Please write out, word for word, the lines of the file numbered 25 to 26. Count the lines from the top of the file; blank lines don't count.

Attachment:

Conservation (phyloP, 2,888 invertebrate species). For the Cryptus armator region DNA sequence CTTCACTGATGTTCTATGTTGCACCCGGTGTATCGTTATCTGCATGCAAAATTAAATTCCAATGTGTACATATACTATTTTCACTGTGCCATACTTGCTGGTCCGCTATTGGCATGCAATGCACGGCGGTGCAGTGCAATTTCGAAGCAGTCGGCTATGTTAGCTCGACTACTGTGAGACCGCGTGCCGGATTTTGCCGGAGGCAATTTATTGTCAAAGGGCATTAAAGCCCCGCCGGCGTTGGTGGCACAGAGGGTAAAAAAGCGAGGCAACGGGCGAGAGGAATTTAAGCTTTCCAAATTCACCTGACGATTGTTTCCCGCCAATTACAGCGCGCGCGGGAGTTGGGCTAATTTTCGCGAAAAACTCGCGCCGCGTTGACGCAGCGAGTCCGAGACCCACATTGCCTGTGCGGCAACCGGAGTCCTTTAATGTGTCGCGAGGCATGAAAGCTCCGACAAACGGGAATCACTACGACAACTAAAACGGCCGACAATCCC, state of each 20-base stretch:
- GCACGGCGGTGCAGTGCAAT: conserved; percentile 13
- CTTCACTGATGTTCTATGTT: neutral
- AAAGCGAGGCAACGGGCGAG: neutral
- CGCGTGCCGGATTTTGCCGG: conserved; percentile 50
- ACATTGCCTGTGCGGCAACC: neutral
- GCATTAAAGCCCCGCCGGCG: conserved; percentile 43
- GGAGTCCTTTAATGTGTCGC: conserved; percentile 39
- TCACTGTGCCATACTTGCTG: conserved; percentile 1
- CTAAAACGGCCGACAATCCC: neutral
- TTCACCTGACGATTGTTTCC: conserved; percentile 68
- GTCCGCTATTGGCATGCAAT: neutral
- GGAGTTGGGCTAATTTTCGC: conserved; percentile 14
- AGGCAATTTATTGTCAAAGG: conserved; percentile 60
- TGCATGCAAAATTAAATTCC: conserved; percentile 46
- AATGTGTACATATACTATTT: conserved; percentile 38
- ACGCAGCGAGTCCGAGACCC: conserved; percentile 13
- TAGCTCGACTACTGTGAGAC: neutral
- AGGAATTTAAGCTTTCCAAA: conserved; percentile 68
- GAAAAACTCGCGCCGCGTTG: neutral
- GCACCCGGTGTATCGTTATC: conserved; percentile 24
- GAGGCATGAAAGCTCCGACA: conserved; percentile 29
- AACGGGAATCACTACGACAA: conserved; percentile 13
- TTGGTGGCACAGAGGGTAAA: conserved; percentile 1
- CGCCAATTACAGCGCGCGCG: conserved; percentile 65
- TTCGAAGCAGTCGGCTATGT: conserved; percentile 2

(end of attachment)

- CGCCAATTACAGCGCGCGCG: conserved; percentile 65
- TTCGAAGCAGTCGGCTATGT: conserved; percentile 2